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RE: st: Verify randomization in a large sample


From   "Lachenbruch, Peter" <Peter.Lachenbruch@oregonstate.edu>
To   <statalist@hsphsun2.harvard.edu>
Subject   RE: st: Verify randomization in a large sample
Date   Wed, 1 Oct 2008 08:29:09 -0700

The tests Dr. Nichols notes assume normality - not much of an issue for univariate issue unless there is bad skewness.  The multivariate test based on Hotelling could be an issue as it isn't quite as robust to non-normality.

The testing of balance after randomization is often done in the pharmaceutical industry but Senn had a good article in Statistics in Medicine on this about 10 years ago.  It's not sensible, as all it does is verify if you did the job right, and if you didn't what then?

Others have suggested using the test to determine if you should adjust for the variables that aren't balanced.  This is allowing the data to determine the analysis, and is completely exploratory.  If you are planning to adjust for covariables, you should specify these a priori - and usually these are based on their potential effect on the response.

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Tony

Peter A. Lachenbruch
Department of Public Health
Oregon State University
Corvallis, OR 97330
Phone: 541-737-3832
FAX: 541-737-4001


-----Original Message-----
From: owner-statalist@hsphsun2.harvard.edu [mailto:owner-statalist@hsphsun2.harvard.edu] On Behalf Of Austin Nichols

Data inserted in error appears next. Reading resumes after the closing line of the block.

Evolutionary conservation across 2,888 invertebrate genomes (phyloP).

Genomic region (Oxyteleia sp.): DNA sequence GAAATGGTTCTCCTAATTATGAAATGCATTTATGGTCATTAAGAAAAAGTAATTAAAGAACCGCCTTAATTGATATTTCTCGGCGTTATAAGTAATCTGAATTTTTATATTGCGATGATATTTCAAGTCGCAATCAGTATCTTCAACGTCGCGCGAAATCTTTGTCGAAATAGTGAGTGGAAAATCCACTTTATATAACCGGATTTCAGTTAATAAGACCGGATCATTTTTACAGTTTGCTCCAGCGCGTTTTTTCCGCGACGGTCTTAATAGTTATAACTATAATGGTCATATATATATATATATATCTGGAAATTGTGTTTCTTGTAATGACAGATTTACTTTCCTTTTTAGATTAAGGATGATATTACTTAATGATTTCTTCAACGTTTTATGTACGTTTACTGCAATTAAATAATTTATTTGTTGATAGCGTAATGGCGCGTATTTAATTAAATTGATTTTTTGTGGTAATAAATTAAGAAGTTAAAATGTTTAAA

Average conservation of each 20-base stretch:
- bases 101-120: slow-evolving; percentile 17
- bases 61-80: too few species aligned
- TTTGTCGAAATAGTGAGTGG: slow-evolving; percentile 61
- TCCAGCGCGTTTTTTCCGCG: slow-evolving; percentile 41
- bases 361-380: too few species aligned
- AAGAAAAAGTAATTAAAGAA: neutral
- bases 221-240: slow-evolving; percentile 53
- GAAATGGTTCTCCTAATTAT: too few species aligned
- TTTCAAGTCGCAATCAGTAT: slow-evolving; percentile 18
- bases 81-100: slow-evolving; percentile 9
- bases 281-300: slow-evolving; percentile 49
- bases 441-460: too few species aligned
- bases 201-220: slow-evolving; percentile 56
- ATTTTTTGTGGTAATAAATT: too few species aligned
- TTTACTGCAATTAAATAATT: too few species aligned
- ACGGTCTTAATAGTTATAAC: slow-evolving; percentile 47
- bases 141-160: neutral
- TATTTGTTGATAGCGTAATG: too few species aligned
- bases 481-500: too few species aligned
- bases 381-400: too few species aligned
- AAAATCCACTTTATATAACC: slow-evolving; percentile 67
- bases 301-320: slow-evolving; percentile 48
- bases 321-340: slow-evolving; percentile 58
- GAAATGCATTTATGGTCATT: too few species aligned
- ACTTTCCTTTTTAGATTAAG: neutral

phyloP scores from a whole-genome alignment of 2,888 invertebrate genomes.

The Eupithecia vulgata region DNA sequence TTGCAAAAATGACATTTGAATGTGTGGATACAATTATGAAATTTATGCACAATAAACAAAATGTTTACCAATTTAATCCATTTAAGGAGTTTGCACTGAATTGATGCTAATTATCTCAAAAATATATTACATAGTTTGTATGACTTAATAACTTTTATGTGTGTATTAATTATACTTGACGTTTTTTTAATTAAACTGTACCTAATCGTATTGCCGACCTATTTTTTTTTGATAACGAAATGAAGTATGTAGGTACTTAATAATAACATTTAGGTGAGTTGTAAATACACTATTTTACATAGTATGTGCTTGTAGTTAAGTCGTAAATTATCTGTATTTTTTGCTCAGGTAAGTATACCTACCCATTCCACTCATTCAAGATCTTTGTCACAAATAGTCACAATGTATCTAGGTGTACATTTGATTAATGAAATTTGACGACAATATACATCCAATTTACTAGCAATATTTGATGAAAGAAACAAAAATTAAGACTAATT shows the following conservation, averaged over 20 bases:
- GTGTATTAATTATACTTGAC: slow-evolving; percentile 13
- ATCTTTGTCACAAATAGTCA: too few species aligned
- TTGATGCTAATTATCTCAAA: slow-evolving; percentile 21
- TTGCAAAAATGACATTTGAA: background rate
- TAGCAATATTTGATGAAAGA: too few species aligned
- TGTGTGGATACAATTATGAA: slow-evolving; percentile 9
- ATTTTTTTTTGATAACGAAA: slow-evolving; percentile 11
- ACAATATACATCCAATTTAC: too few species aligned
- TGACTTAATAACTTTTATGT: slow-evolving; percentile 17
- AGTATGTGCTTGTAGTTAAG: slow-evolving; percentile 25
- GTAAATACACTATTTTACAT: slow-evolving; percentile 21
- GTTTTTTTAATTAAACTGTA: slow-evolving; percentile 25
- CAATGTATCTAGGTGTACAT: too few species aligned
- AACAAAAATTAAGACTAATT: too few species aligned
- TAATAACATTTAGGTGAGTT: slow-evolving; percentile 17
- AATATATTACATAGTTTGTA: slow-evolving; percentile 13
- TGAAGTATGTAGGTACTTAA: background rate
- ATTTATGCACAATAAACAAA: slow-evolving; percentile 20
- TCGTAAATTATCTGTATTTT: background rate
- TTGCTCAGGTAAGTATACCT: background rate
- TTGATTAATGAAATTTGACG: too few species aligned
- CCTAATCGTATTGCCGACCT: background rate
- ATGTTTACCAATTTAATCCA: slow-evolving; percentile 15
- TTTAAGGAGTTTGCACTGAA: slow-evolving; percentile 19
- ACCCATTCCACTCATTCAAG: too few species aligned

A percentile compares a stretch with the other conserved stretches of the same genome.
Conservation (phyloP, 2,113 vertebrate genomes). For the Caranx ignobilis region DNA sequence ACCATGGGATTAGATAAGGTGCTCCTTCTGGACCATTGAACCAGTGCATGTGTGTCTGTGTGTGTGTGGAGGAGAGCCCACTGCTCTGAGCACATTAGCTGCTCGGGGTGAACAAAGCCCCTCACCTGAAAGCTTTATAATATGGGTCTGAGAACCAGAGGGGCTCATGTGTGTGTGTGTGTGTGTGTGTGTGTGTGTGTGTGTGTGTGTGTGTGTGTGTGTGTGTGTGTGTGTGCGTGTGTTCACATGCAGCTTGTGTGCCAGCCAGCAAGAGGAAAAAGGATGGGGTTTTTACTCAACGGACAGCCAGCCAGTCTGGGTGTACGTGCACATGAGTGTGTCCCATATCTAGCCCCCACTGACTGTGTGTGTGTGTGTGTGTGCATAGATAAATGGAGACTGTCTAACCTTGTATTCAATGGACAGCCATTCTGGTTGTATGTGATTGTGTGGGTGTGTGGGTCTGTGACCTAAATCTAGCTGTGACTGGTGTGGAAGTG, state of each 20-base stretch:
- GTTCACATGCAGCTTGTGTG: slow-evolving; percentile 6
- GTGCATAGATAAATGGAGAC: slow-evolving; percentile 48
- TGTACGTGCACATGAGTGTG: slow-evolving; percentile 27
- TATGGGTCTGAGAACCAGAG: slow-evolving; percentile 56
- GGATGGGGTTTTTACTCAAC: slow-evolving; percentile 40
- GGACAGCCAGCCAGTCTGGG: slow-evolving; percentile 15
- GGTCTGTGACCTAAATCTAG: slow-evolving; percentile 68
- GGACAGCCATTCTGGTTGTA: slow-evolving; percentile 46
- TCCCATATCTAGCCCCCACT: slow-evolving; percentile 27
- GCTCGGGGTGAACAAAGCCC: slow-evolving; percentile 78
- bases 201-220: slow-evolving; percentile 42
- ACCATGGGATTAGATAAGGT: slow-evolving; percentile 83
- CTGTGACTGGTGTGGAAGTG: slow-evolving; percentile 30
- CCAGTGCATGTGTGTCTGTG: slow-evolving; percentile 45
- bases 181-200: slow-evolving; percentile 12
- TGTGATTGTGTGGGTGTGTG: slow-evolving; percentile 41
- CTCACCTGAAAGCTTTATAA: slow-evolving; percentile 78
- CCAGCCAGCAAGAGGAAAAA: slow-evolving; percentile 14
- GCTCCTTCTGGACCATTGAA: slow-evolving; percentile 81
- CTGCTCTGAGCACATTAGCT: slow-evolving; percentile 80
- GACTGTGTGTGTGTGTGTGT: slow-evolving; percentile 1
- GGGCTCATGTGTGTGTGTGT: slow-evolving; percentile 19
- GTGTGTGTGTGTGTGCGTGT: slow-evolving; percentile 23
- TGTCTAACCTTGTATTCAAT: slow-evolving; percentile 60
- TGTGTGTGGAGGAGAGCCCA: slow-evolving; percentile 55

Sent: Tuesday, September 30, 2008 7:05 PM
To: statalist@hsphsun2.harvard.edu
Subject: Re: st: Verify randomization in a large sample

José Luis Chávez Calva <josechc@gmail.com>:
The only way to verify randomization is to observe the randomization
mechanism.  But you can check the balance by comparing means of
several variables in the dataset like age, gender, language, etc.
across categories.  For example, if you have treatment and control
groups defined by a variable t (=0 for control and =1 for treatment),
you can do
 hotelling age gender language etc, by(t)
or
 reg t age gender language etc
to get an F test of the null that all means are the same.  Assuming
variances may differ, you can
 reg t age gender language etc, r
and for alternative models you can run logit or probit instead (to get
a chi2 test).  Presumably, for a categorical t you could run
 mlogit t age gender language etc
or -mprobit- assuming a specific error distribution under the null of
randomization (in which case the X vars should not help you predict
t).  All of that is just for comparisons of means; for higher moments
you will need tests of equality of distributions (e.g. -ksmirnov-) or
graphical methods (e.g. -qqplot-).

On Tue, Sep 30, 2008 at 8:18 PM, José Luis Chávez Calva
<josechc@gmail.com> wrote:
> Dear Stata users:
>
> I have a dataset on household income with a large number of
> individuals. The set contains one variable indicating the locality
> where each individual lives and another one indicating the household
> to which this individual belongs to. I would like to know how to
> verify randomization both at locality and household level using
> several variables in the dataset like age, gender, language, etc.

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